Longtime readers of the site will know that we here at the Chaos Factory are financed almost entirely by our sponsorships from the hit movie, Marmaduke. This is understandably confusing for some of the junior staff, which is why I feel it is my responsibility as Senior Editor to intercede on behalf of the integrity of this site. Inception is a good movie. By any conventional metric – be it box office gross, critical acclaim, or the ability to remain culturally relevant months after release – Inception has succeeded. And, while we at the Chaos Factory still prefer the convivial voice of Owen Wilson paired with a dog in sunglasses, we can no longer deny that Inception also has its moments. As a token of our sincerity and recommitment to a betrayed public, the Chaos Factory is declaring this week to be Inception week. There will be a competition to see who can expound the longest on their interpretation of the movie in the comments section (with cash prizes!), and all proceeds from Inception week will be left in a purse on the doorstep of director Christopher Nolan. To begin the festivities, I submit an entry from one Bobby Grenadine, who is writing to the Chaos Factory all the way from Brigham Young High in Provo Utah:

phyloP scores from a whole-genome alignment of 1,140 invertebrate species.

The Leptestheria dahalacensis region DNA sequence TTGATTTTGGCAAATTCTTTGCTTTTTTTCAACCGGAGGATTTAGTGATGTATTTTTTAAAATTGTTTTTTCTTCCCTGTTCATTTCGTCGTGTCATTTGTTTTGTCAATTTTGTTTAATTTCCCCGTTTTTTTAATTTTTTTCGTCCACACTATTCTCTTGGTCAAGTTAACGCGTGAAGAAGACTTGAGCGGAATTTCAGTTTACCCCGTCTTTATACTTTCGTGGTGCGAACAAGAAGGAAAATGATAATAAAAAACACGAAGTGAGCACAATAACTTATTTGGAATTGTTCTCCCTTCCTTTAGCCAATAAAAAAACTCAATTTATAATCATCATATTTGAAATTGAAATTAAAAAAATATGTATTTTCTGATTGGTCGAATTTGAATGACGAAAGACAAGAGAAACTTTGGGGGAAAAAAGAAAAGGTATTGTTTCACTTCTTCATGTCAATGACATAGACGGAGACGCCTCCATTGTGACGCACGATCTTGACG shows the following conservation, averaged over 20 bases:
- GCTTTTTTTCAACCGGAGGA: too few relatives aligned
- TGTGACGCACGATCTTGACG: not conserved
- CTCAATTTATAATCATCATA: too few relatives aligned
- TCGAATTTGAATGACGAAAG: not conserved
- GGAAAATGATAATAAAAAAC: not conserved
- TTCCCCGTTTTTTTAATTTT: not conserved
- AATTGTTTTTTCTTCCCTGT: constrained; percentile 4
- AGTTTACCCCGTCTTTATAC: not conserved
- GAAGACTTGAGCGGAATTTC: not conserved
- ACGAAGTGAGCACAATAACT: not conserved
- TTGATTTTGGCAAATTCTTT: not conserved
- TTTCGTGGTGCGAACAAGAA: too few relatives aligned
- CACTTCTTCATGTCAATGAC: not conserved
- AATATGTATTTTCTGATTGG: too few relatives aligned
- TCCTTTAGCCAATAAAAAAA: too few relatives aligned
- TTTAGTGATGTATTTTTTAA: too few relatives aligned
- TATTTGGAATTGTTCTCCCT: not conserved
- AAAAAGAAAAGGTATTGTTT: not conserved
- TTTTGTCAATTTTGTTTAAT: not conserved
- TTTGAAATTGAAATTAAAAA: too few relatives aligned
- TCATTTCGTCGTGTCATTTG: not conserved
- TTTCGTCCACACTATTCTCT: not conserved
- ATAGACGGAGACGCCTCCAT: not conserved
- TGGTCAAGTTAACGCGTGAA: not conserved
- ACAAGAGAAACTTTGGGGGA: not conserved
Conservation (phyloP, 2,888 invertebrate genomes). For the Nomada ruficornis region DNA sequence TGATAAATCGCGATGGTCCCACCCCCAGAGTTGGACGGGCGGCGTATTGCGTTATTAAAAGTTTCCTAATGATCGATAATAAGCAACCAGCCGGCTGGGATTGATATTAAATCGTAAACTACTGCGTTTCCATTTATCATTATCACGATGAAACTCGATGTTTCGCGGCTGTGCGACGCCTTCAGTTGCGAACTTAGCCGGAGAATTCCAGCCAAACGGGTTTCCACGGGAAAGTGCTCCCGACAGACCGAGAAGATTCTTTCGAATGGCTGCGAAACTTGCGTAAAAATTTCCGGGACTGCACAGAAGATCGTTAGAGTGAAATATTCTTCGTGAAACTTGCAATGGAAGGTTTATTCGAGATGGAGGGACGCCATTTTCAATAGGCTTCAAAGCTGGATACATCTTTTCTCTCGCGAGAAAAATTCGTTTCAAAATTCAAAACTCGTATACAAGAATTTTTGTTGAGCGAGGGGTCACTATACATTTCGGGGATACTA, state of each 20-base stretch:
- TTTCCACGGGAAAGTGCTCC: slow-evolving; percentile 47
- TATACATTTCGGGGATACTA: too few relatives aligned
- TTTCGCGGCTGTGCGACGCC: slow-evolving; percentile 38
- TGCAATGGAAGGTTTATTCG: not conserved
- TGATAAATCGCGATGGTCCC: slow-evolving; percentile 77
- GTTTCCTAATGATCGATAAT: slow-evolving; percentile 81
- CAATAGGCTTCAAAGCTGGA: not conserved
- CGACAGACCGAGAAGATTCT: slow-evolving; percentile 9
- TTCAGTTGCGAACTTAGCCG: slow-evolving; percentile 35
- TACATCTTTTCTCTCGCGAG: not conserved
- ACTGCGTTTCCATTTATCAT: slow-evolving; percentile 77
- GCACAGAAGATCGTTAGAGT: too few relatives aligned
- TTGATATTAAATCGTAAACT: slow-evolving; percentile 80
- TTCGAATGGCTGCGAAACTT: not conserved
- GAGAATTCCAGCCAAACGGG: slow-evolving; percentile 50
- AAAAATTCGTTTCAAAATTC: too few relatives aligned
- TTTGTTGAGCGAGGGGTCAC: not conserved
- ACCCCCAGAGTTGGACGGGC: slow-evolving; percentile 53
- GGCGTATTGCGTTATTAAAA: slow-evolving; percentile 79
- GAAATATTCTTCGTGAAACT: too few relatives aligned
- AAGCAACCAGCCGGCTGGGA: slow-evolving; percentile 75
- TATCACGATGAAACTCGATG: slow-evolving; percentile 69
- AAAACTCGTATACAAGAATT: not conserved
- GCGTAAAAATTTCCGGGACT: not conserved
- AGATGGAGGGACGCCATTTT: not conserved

“What some critics have seen as the hobbling strike against this last summer’s blockbuster is perhaps the most interesting thing about it – its narrative discrepancies and discontinuities. The script goes beyond mere ambiguity – that is, a disinterest in resolving some element of plot – and employs an even more curious device – deliberate internal contradiction. I say these contradictions are deliberate because they are too blatant to have gone unnoticed by Christopher Nolan and the filmmakers, but yet it is not clear that they serve any purpose other than to support contrary interpretations of the narrative. For instance, when Cobb’s team is in the hotel room preparing to delve into the next level of dreaming (the hospital/arctic fortress dream), it is explicitly stated that, while they have told Fischer that they are breaking into the mind of his uncle, they will actually be inhabiting Fischer’s own dream. Now, this raises a number of difficult questions. How does Fischer dream an environment that Adriane has designed? How does the dream persist after Fischer has fallen into limbo? Why is he populating his own dream with a security team that attacks him? Etc. etc. These are things that might possibly be explained away as inconsistencies that the filmmakers simply did not have the energy to address, but the audience never gets a chance to ponder them because, in the midst of all the action, there is a brief shot of Eames back in the hotel, wearing headphones. The headphones are used for the synchronization of the kick, or exit, from the dream, and in every other instance in the movie, they are worn by the dreamer. That Eames, the English forger, is wearing them, strongly indicates that the arctic hospital is his dream, anticipating a suspicion the audience may have felt creeping after Fischer falls into limbo, leaving Eames still running around in the snow. It does not make good sense for the dream to be either Fischer’s or Eames’, and the two interpretations are mutually exclusive of each other. But yet, the narrative acknowledges and gives some credence to both explanations. This isn’t likely to be a careless mistake. Even the simple shot of Eames wearing headphones on the floor of a hotel takes a group of many filmmakers to prepare for, and it is something the director would see over and over again while editing. The inclusion of both the scene with the headphones and the earlier, incongruous explanation of the arctic dream world has to be what Christopher Nolan ultimately intended. Another example of this can be found at the end of the movie where Cobb comes back home to his two children. The staging of the scene mirrors Cobb’s flashbacks of when he left home, and the implausibility of the similarities (the children look to be the same age, are wearing the same clothes, and are even posed the same) suggests that Cobb has perhaps dreamed both the departure and the return. However, a visit to Inception’s IMDB page (http://www.imdb.com/title/tt1375666/fullcredits#cast) reveals that two sets of actors were hired to play the children, one pair being about two years older than the other. The director has cast actors that reflect the time that has elapsed in the narrative, but then deliberately disguised that difference. Again, some trouble has been consciously taken to confound the prevalence of a solitary rationalization for a narrative thread.